• I will admit that I DON’T let my kids run around with glitter crafts. That’s one of the reasons the Jesus fish were strung into a mobile. Now my kids can’t reach them. πŸ™‚

  2. I have three GIRLS, therefore, we glitter! My husband has come home from work more than once commenting that someone pointed out yet another fleck of glitter somewhere on him. And we have girls, even if we didn’t glitter, some piece of clothing would have glitter on it, and we’d still have to deal with it. HOWEVER, the BIG bottle of glitter that holds like two cups of glitter is a very bad thing dumped into the liquid fabric softener dispenser in the washing machine. “NOT ME” got into big trouble for that! Still haven’t gotten it all out, can’t figure out how to. Probably a good thing that we don’t use liquid fabric softener – it isn’t getting all over the clothes, so I’m not going to mess with it. I will admit that we use glitter glue more than glitter – a little bit less messy for my 3-year-old.
    But glitter is fun and shiny and girly.

    • That’s so crazy! Kids do the weirdest things. Yes, I wouldn’t switch to liquid fabric softener anytime soon- lol!

  3. We love glitter here. Cant beat it for wow factor. But it always.gets stuck on the baby’s scalp…seems like his.head is sparkly for weeks,hehe.

  4. dodi wheeler says

    I’m going to say, for all these reasons, glitter is an EXCELLENT way to teach kids how easily germs spread too – glitter is easily transferred and is a great example of how easy it is to get and give germs! (put a little glitter on your hands and shake someone else’s hand, etc.)

  5. I gave up on glitter several kiddos ago! Literally EVERY time it would get in someone’s eye. πŸ™
    It wasn’t worth it anymore…. but oh…. those fish TEMPT me!!! And the glitttery Divine Mercy…. ahhh…

  6. Wow, such a fun post — and great title. I loved that you wrote this. Very creative.

  7. 3 children (2 boys & a girl) and a mommy who loves glitter = lots of fun projects! our favorite this holiday season was paper mache deer which we painted, then glittered and sealed. They sparkled on the front porch. We plan on making the fish mobile for spring/Easter – can’t wait!!! I definitely pinned that project. πŸ™‚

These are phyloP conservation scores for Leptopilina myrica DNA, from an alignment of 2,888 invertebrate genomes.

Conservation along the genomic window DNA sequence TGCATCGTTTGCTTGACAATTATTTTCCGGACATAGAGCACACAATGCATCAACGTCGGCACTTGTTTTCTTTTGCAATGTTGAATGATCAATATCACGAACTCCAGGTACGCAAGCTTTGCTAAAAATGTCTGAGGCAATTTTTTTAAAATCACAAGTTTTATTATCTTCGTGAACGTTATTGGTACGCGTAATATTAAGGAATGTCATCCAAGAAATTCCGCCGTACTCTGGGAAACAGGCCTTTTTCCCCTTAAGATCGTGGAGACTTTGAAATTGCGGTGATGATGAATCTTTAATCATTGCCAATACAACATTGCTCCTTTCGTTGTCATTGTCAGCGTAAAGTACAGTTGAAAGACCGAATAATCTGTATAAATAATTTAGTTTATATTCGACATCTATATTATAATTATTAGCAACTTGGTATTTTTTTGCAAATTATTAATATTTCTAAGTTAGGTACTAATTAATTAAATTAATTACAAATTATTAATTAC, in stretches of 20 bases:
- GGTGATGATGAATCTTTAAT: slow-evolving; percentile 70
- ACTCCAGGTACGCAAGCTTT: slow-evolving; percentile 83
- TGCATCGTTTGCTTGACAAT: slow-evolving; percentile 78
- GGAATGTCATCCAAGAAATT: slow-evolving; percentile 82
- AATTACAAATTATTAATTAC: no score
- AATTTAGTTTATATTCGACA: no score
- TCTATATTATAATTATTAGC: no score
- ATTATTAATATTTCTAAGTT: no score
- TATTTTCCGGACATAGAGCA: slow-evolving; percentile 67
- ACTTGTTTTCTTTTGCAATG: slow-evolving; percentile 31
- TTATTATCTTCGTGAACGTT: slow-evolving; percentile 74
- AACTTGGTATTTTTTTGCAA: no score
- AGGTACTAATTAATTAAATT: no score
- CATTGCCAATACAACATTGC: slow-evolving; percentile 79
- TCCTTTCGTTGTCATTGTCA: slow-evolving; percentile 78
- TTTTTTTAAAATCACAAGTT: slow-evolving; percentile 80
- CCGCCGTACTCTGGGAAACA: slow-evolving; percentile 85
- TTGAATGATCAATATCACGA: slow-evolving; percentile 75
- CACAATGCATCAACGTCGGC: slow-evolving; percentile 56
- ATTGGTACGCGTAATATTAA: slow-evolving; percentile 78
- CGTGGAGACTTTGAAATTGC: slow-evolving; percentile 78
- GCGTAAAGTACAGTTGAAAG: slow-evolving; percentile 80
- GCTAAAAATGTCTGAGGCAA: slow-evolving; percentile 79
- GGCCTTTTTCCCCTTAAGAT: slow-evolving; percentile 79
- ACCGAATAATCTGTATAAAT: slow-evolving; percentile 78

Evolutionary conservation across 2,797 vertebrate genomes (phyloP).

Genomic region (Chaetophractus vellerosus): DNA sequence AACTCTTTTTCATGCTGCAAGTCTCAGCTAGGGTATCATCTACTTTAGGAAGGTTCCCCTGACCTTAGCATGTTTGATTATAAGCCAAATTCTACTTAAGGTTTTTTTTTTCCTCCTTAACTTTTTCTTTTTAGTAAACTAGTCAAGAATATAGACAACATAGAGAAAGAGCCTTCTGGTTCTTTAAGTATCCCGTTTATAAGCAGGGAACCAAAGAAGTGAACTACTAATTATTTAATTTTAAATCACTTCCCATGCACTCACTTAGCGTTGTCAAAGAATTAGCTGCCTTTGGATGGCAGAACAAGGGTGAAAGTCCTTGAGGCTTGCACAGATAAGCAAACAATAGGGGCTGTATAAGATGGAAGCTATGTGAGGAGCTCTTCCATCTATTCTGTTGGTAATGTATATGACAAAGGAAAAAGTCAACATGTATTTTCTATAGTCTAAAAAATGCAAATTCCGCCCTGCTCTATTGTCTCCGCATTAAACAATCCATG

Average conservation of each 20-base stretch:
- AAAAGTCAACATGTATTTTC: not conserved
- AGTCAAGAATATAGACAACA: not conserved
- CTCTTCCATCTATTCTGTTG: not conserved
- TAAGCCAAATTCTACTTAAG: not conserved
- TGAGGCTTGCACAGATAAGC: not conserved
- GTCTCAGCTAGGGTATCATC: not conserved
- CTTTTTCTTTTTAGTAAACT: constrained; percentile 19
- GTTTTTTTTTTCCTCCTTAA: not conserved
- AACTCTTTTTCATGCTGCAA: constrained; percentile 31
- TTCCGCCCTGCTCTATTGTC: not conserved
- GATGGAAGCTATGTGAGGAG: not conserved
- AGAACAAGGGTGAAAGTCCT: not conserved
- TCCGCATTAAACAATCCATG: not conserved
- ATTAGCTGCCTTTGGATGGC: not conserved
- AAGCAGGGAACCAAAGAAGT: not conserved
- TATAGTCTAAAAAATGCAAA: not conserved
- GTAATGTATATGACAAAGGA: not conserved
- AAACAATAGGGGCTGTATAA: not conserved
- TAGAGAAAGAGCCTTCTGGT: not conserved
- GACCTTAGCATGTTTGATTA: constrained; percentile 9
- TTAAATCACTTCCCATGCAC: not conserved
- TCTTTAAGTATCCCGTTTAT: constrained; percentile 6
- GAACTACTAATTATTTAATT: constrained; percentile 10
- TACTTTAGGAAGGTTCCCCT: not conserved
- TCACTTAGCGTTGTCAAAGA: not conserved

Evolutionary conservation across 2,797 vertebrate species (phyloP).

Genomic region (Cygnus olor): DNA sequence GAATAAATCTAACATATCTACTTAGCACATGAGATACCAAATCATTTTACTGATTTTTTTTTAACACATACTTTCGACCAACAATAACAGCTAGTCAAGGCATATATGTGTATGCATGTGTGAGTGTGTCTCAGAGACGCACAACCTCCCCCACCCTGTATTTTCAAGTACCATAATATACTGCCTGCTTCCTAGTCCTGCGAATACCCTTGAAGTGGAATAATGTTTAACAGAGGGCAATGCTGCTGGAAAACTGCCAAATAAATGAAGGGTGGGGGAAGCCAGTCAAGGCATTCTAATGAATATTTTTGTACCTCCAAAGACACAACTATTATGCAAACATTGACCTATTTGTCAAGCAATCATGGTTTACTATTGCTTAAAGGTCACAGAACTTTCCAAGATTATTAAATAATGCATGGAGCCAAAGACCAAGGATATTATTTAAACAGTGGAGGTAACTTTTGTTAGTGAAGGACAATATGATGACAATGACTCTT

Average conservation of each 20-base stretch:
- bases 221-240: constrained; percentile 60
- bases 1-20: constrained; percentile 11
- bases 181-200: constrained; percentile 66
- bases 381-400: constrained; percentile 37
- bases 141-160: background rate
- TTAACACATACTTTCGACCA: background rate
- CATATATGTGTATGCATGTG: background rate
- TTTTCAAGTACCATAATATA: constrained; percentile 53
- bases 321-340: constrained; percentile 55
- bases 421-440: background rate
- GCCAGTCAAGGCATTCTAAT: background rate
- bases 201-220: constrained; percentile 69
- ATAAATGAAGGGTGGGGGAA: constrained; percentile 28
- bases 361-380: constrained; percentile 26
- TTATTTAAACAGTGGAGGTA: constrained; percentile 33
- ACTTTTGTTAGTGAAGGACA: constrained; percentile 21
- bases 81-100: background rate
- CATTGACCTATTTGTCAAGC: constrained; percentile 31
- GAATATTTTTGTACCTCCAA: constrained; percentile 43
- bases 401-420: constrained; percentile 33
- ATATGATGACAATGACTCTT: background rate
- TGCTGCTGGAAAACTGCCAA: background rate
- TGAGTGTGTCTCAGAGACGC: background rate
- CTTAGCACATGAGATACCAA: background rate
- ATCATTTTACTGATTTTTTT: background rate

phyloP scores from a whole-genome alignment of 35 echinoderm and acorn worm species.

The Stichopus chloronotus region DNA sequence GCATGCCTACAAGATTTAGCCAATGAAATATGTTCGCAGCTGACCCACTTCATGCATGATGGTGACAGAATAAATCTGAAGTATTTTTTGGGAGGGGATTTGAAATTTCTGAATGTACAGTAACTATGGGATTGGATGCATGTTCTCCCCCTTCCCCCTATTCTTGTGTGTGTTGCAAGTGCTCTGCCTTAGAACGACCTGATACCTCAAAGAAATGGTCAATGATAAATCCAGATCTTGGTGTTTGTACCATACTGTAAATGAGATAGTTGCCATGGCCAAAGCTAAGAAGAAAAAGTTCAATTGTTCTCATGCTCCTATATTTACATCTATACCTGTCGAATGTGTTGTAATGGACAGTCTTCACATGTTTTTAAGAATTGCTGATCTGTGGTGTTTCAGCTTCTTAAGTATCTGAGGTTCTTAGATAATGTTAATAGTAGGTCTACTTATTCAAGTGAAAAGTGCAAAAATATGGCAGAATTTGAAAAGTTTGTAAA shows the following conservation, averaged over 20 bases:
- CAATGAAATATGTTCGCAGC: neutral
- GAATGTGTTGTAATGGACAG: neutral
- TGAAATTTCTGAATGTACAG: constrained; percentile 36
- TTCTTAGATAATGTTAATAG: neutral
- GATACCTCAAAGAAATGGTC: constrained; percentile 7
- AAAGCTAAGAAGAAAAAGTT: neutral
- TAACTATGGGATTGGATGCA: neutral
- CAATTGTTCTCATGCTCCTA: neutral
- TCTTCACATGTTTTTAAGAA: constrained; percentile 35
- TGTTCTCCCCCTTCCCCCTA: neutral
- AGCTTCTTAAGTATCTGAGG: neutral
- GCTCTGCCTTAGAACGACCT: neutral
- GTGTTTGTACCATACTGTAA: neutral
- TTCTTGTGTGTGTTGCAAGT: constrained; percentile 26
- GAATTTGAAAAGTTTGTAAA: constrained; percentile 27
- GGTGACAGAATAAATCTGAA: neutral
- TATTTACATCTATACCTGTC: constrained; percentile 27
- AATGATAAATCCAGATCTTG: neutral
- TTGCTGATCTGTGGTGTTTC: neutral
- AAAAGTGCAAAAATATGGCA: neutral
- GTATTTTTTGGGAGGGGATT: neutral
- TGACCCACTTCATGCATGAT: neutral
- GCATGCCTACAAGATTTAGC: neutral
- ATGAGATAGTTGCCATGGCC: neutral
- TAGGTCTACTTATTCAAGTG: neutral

8. I understand what you’re saying, but I have to say that whenever I see a project with loads of glitter, my mind immediately starts thinking of ways to make the project without it. My own kids are too old for most of these projects anymore, but I am a 2nd grade catechist…& our pastor has told us, in no uncertain terms, that glitter is NEVER to be used in any area of the church–not for PREP, not for sacramental prep, and not for VBS. One time a small boy was dressed up for All Saints’ Day & the costume had a load of gold glitter on it…which ended up on the pews, on the kneelers, on the carpet…etc., etc. And so, although I LIKE the way the fish mobile looks with the glitter, I’ve been trying to figure out how I will make it with my students without it!

    • You have to be so careful when crafting costumes with glitter, but it can be done right. You should forward this post to your priest. πŸ˜‰

  9. My children love glitter… as do I… but I save that for outside. We set up a table and do it on the back porch. Otherwise, it’s everywhere in the house – including on my youngest (who isn’t capable of using glitter just yet) and all of our clothing. I wish we had the success of keeping the glitter “spread” under control as you mention in the post, but it’s never worked out that way for us! (Even with it being outside, much is tracked in… and all over!)

    • Lol! what is everyone’s beef with a little extra sparkle in your home? πŸ˜‰ Great idea to use it outside, though.

  10. I’m so glad to know my husband isn’t the only man to go to work with glitter somewhere on him! (He oftentimes will tell clients, “I have three daughters at home, please forgive me if I have glitter somewhere on my face!” ha!ha!)

    This post is fantastic, as are all of yours!! I made the Divine Mercy Jesus last year with our then 3-year old and she can now recognize a Divine Mercy picture, statue, portrait at any given moment!! πŸ™‚

    Thanks, Lacy, for all you do in helping us bring our Catholic faith alive in our home!

    • So happy to hear it! My kids can all identify the Divine Mery image, too. πŸ™‚

    • I forwarded my husband the link to this post and here was his response: “All this time I thought it would hurt me!!!…Get them some glitter already!!!”

      Bring on the Glitter Jesus Fish!! πŸ™‚ her!hee!

      • Lol! Love that! Although I did get a warning about getting glitter in your eyes… you better make him wear some safety goggles before he starts crafting. πŸ˜‰

  11. Thanks for this great post! My friends think I’m crazy for all the glitter projects I do, especially in our co-ops. I did glitter candle holders with 25 boys in our boys club —gifts for their moms for Christmas. I can’t help it…. I just love the sparkle. I even have a pinterest board called “For the Love of Sparkle.” Thanks for adding sparkle to our lives with your awesome ideas.